Alumni CLASnotes Spring 2006
In This Issue:

Critical Thinking

The Undeniable Influence of a Literary Crank

William Logan
William Logan
He is often referred to as the “Most Hated Man in American Poetry.” Pulitzer Prize winners have threatened him with violence. But the power of William Logan’s criticism cannot be denied. On March 3, the UF creative writing professor was awarded the National Book Critics Circle Award in Criticism for his book The Undiscovered Country: Poetry in the Age of Tin.

“Winning was like being struck by lightning,” says the New York Times Book Review critic. “The best aspect of the honor is that even my friends seem impressed. I’m sorry that my parents weren’t alive to see it — they always said I was too critical, but they would have been proud.”

The award-winning book includes essays about Shakespeare’s sonnets, Whitman’s use of the American vernacular, the mystery of Marianne Moore, and a ground breaking analysis of Sylvia Plath’s relationship to her father, as well as the chronicles of the poet whose sharp opinions of contemporary verse have sometimes been controversial.

As Slate magazine writer Eric McHenry once commented, “If you write a book of poems, he’ll pan it. If you write a poem about being panned, he’ll pan that, too. He’s a perpetual demotion machine.” Even so, he goes on, “Logan does, periodically and grudgingly, give positive reviews, and it’s impossible to distrust a compliment that’s coming through clenched teeth. His recommendation means something.”
Over the years, many brave UF poetry students have entered this notorious critic’s workshops and seminars. From 1983 to 2000, he served as director of the UF Creative Writing Program, and he continues to teach those who are up to the challenge. The result is a number of successful poetry alumni hailing from UF.

Some books published by students of William Logan
Some books by students of William
“I can say for certain that William Logan was instrumental in all our successes in some way,” says 1997 MFA alumnus John Poch. “All my professors at UF were influential and helpful, but for me, William Logan was the most effective teacher. I needed to hear the hard truth about my poems, and he certainly didn’t shy away from that. And when I finally got praise from him, I felt I’d really earned it.”

Now an English professor at Texas Tech University, Poch has two books forthcoming in 2006—Hockey Haiku: The Essential Collection and Ghost Towns of the Enchanted Circle. These follow his 2004 book, Poems, as well as the publication of several individual poems in venues, such as Paris Review and The New Republic.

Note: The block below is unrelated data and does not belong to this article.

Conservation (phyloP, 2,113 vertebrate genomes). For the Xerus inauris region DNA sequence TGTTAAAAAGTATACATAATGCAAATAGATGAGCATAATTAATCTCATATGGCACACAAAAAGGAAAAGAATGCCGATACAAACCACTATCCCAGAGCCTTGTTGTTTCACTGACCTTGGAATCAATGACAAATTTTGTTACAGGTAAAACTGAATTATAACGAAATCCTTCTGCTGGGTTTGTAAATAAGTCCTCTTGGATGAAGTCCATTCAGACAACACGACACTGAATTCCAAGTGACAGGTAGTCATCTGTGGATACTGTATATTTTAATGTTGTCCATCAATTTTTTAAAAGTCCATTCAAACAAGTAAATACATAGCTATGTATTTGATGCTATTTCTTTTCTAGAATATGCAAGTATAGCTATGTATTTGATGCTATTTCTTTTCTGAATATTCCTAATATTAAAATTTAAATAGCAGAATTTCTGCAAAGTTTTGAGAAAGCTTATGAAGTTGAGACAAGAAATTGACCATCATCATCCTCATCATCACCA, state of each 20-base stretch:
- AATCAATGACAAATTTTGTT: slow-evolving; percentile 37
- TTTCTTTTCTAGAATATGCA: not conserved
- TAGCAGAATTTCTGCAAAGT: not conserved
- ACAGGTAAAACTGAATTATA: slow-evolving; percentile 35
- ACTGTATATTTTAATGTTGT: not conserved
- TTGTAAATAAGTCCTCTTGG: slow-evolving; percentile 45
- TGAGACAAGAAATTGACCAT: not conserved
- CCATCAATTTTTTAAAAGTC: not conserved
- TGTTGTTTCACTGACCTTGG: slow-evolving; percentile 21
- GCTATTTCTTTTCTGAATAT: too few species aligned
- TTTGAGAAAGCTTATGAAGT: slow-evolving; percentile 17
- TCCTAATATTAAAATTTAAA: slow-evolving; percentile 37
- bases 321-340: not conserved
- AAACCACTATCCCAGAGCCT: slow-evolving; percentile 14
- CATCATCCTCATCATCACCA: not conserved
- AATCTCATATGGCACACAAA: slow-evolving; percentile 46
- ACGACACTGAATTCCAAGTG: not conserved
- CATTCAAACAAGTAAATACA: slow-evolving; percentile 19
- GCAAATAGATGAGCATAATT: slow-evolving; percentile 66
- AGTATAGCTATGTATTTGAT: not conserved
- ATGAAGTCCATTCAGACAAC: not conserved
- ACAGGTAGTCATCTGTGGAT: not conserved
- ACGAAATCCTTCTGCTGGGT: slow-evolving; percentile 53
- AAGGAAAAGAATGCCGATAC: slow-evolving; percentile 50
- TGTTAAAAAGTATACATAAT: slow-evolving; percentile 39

Deborah Ager, who also received her MFA in 1997, is the publisher and executive director of 32 Poems magazine. Noelle Kocot (MFA, 1995) is a recipient of a National Endowment for the Arts fellowship and has published three books—4 (2001), The Raving Fortune (2004) and Poem for the End of Time and Other Poems (2006).

C. Dale Young (MFA, 1993) went on to earn a degree in medicine from UF in 1997 and has published more than 100 poems and a collection, The Day Underneath the Day (2001)—all while running his own medical practice in San Francisco. His latest book of poems, The Second Person, is due out in 2007. He is also poetry editor of New England Review and a faculty member in the creative writing program at Warren Wilson College.

Geri Doran (MFA, 1995) published her first collection of poems in 2005, Resin, which won the Walt Whitman Award from the Academy of American Poets. She is currently touring the world as an Amy Lowell Poetry Traveling Scholar. Randall Mann (MFA, 1997) is a visiting professor at the University of Missouri-Kansas City and published a collection of poems in 2004, Complaint in the Garden, as well as numerous individual poems. He is the winner of the Kenyon Review Prize in Poetry.

“It is actually quite unprecedented for so many poets in a program together to go on to publish so well,” says Poch, who theorizes that part of the success is due to the coaching of UF professors like Logan. “He is certainly the best teacher I ever had. While he can be as tough in his criticism of students as he is with major poets, I have never known another teacher so generous with his time. I don’t think he’d want too many people to know—as it might ruin his reputation as the ‘most hated man in American poetry’—but he is really so helpful and kind.”

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